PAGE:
Rape victims suffer in silence

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CHIVI — At 12, Grace is not your average girl next door.

By Tatenda Chitagu

She was as innocent as all girls her age come, sat for her Grade Seven examinationss and came out with flying colours.

Grace was the only one to get four units in all her four subjects — a rare feat that was achieved once in as many years at her primary school, a rural outpost tucked in the remote and arid Chivi district, south-west of Masvingo.

That alone earned her the awe of educationists.

But, as fate would have it, a year into her secondary education, her parents — who paid her fees through vending — died in a road accident.

Grace was left in the care of her aunt and her husband, who took over paying fees for her at the nearby secondary school.

She lived at their mercy, doubling as the caretaker of their children, doing household chores and tilling the fields as well as taking up her studies.

Her aunt was a cross-border trader and would occasionally spent weeks away from home, leaving her with the burden of bathing and feeding her kids.

Grace pulled through up to Form Three, but tragedy struck again.

While her aunt was away in South Africa, Grace was raped by her uncle.

“He raped me the whole night saying according to African custom, I was his wife as well. He threatened me with death and also told me that he would withdraw funding for my studies and have me chucked out of the home,” she said battling to control a stream of tears swelling down her cheeks.

Grace said she had nowhere to turn to as most of her relatives were very poor.

“I did not tell anyone save for my aunt upon her return. However, she could not believe me and instead turned the tables on me, saying I was to blame,” she said.

“She also said I should keep the issue under wraps because he was going to be arrested and nobody would help pay my fees, and she also threatened to eject me from he home. I was in a dilemma as I wanted to continue with my education.”

Grace got pregnant and was expelled from school.

“As I was to realise later, keeping quiet did not do me any good either. All the same, I could not continue with my studies after the teachers found out that I was pregnant,” she said.

At five months, she had a miscarriage.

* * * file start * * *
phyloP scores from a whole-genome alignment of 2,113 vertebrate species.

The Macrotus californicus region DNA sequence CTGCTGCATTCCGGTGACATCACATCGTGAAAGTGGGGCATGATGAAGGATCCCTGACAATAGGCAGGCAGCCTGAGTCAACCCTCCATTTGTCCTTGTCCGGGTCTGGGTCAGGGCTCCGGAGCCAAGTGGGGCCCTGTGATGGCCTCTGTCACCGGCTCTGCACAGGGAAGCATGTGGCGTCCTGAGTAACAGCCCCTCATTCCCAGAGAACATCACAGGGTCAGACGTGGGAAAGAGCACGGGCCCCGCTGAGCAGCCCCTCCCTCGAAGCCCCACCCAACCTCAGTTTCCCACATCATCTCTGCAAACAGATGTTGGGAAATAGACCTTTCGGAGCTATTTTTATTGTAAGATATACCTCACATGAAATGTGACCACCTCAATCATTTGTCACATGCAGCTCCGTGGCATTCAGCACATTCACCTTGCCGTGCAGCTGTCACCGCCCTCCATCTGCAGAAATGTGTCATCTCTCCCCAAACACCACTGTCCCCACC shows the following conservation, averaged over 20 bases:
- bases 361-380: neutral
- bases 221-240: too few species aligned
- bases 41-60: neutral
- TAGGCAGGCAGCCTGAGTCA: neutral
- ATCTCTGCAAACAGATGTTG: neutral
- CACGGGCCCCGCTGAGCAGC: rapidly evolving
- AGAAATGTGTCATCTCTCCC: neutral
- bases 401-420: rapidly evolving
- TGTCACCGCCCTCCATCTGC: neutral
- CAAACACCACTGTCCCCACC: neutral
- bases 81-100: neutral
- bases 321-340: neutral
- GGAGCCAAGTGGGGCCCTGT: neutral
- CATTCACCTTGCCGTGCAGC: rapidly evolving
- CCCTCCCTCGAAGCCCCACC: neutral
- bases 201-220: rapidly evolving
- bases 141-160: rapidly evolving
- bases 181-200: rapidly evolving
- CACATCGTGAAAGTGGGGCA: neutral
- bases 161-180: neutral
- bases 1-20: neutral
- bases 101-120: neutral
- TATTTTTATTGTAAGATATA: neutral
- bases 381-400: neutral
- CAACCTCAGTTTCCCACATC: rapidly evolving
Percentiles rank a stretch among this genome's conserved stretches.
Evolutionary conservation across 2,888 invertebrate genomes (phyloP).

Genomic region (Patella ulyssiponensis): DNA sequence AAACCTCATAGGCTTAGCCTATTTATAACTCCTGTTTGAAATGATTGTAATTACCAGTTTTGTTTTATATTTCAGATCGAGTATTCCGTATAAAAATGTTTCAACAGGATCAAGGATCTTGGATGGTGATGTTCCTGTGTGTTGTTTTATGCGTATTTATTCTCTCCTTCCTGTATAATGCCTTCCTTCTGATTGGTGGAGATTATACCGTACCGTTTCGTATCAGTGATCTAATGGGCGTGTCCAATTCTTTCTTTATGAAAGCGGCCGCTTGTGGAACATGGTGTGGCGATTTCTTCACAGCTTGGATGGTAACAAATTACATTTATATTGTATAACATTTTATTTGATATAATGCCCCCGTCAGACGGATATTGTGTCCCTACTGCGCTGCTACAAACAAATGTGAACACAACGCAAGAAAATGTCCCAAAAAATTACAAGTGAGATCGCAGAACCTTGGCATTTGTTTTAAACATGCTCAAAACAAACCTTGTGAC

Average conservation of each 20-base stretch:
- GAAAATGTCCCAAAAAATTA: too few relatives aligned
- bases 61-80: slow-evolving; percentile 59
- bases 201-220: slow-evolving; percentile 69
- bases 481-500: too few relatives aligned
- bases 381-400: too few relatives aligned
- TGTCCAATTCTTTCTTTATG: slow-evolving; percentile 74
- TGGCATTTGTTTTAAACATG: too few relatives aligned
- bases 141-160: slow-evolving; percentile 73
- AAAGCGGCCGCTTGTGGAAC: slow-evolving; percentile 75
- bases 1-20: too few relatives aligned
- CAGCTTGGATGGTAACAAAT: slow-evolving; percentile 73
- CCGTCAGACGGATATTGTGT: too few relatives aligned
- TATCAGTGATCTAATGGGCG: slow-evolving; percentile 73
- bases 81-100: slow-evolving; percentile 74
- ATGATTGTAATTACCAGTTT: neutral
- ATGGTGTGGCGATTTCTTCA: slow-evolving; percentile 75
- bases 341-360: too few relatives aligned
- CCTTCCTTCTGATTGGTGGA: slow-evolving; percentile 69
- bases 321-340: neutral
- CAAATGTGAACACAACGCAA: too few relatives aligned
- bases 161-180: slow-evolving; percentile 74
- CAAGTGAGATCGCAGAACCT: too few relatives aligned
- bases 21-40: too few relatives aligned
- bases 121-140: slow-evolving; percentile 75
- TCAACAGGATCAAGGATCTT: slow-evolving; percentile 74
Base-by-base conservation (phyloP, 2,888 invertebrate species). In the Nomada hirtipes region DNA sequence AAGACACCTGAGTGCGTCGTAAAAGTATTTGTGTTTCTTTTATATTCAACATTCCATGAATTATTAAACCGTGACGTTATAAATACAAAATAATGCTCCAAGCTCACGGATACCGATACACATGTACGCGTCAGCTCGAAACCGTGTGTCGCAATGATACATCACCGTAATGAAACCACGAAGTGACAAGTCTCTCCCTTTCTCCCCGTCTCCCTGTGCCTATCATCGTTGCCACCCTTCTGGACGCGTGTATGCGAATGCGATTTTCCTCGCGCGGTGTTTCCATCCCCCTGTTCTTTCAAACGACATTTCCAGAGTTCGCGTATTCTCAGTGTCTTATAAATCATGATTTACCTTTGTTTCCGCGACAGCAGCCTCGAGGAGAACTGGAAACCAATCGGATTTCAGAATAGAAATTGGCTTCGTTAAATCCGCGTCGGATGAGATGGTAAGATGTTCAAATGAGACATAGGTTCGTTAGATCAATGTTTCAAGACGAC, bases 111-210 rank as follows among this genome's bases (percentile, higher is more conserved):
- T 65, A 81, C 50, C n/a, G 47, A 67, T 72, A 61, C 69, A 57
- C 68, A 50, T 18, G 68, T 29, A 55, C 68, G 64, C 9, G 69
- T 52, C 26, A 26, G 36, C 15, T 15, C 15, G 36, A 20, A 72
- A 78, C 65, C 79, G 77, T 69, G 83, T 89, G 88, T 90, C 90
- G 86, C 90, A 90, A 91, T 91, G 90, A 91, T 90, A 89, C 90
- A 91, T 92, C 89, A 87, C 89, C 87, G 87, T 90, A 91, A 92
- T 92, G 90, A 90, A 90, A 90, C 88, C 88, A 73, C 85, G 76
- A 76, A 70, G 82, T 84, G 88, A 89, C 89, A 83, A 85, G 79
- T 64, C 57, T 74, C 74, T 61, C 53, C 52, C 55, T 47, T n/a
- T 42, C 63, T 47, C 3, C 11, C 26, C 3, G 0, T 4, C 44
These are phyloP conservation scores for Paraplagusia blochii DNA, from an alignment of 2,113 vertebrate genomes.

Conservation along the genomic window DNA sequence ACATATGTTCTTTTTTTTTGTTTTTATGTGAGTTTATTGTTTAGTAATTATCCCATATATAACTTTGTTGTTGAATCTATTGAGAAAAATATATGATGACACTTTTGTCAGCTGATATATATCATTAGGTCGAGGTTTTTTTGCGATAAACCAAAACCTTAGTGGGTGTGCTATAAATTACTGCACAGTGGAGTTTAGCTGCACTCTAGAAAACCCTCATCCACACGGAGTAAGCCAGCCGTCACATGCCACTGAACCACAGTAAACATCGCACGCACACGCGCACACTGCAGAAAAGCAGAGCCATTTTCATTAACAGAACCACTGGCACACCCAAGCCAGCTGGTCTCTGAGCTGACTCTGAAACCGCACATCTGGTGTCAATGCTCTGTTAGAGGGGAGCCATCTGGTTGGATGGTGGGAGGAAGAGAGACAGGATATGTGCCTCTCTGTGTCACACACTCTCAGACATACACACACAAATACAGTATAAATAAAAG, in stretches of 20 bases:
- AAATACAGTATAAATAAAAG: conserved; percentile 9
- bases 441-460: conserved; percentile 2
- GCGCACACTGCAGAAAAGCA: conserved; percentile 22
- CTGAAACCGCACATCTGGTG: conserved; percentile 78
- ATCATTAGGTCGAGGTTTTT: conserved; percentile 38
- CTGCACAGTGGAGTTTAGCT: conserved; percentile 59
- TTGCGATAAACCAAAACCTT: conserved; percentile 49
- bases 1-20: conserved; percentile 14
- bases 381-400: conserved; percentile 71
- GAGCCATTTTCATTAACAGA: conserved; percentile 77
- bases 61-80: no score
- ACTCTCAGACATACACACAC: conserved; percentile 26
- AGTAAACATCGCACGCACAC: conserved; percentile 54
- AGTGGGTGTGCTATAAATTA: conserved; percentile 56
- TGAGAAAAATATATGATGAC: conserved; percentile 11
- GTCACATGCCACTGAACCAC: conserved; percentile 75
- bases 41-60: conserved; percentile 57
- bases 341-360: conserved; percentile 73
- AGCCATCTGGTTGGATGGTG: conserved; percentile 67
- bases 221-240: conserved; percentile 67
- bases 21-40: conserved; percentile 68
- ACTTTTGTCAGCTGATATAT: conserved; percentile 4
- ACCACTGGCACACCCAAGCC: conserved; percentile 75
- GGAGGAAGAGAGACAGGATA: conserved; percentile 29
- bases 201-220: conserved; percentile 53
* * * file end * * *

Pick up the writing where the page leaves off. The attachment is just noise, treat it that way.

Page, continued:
“I was stressed and could not tell anyone. I did not go to the clinic for prenatal care. But after my aunt saw me bleeding profusely after the miscarriage, she panicked and took me to the nearby clinic,” Grace said.

And that is when all hell broke loose.

rape victims

“That is when I got to know that I had contracted HIV from the sexual encounter, as my aunt and uncle were to test positive latter after they fell ill,” she says as she opens up 10 years after the encounter — now that the two are no longer alive.

“My aunt two years ago and my uncle died last year, but I will never forgive them. Even in their graves, I will not forgive them.”

Grace’s case is not isolated.

Thousands of victims of sexual violence across the country are failing to get post-exposure prophylaxis (PEP) after rape because of a number of factors, according to the National AIDS Council (NAC) annual report for 2014.

According to the World Health Organisation (WHO), PEP is short-term antiretroviral treatment to reduce the likelihood of HIV infection after potential exposure, either occupationally or through sexual intercourse.

For rape survivors, PEP should be mandatorily administered within 72 hours of being violated to prevent them from being infected with HIV.

It is part of a comprehensive universal precaution that reduces their chances of infection, given that the sex was not consensual and they could not negotiate for safe sex.

The antiretroviral treatment is offered for free at rape clinics dotted around the country.

Despite being offered for free, out of 782 women and young girls raped last year in Masvingo province, 176 survivors lost the opportunity of accessing PEP, according to the NAC statistics.

“The loss is largely attributed to the familial relations between the perpetrators and the victims as in most cases, they will be related and the cases go unreported for fear of breaking family ties,” said NAC provincial Aids co-ordinator, Ivos Makoni.

“The other thing is inadequacies in skills, delays in getting to health centres as well as lack of knowledge that such a facility exists for free. Some people in rural areas may fail to get to the nearest health centre before the stipulated 72 hours and end up losing.”

Apart from government clinics and hospitals, other partners like Population Services International and Family Support Trust (FST) also have such rape clinics.

According to FST website, the organisation runs four specialist clinics at Harare Central Hospital, Chitungwiza Central Hospital, Beitbridge District Hospital and Mutare Provincial Hospital.

The clinics provide medical and psychosocial support to survivors of child sexual abuse.

Had Grace reported the matter to the police and accessed PEP, she could not have been among the many who contract the disease.

“If only I had the guts to report the rape and get a chance to get such a facility, I could not have been positive today,” she said, throwing her hands into the air.